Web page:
Two Chinese fighter jets intercepted a U.S. Navy surveillance plane over the South China Sea on Wednesday, with one coming within 200 yards (180 meters) of the American aircraft, U.S. officials told Reuters.

The officials, speaking on condition of anonymity, said initial reports showed that the U.S. P-3 Orion surveillance plane was 150 miles (240 km) southeast of Hong Kong in international airspace when the Chinese aircraft carried out the unsafe intercept. One Chinese aircraft flew in front of the American plane, restricting its ability to maneuver.

The Pentagon confirmed that two Chinese jets had carried out the intercept, saying it was “unsafe and unprofessional.”

“We continue to review the facts of this incident and will convey our concerns through appropriate channels with the Chinese government,” Pentagon spokesman Navy Commander Gary Ross said in a statement. …

Mattathias Schwartz, The Intercept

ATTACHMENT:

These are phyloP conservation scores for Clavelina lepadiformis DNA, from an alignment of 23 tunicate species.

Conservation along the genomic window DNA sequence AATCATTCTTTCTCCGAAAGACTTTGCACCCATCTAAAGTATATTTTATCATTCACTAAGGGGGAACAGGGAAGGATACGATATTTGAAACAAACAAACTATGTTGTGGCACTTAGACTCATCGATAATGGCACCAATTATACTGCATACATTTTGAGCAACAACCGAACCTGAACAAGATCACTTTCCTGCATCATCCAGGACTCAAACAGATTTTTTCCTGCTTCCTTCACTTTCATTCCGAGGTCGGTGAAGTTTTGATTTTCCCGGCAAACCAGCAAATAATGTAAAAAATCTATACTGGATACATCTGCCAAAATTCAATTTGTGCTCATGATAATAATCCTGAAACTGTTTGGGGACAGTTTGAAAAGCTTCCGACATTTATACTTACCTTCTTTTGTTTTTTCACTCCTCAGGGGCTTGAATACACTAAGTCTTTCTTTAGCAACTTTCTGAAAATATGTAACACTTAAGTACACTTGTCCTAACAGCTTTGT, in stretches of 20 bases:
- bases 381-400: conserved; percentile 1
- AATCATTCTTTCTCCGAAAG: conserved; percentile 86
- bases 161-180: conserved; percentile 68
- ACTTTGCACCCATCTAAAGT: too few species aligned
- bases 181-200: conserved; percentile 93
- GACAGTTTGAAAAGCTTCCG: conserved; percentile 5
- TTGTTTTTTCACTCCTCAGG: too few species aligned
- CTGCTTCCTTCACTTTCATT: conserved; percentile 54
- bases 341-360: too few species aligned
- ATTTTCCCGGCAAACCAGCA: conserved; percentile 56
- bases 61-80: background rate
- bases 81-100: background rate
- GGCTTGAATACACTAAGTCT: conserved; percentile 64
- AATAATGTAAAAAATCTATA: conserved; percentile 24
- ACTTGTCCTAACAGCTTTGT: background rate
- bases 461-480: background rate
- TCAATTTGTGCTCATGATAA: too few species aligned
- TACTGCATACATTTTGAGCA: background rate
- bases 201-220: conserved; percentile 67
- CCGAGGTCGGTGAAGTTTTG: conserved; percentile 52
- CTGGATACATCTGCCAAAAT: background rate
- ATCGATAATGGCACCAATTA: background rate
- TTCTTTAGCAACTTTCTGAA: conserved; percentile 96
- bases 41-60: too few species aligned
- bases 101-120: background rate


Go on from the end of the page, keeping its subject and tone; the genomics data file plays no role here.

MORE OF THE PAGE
THE DRUG ENFORCEMENT ADMINISTRATION repeatedly lied to Congress about fatal shooting incidents in Honduras, including the killing of four civilians during a DEA-led operation, according to a devastating 424-page report released today by the inspectors general for the State and Justice departments. The report depicts how the DEA withheld information from the U.S. ambassador in Honduras, passed incorrect information up the chain of command, repeatedly misrepresented the U.S. role as an adviser in what was actually a U.S.-led operation, recruited an informant to back up the DEA’s version of events and then stuck by the informant’s story despite its “inconsistent and contradictory accounts.” The DEA told Congress that its informant had passed a polygraph test, but the report concludes that test was undocumented and “largely useless.”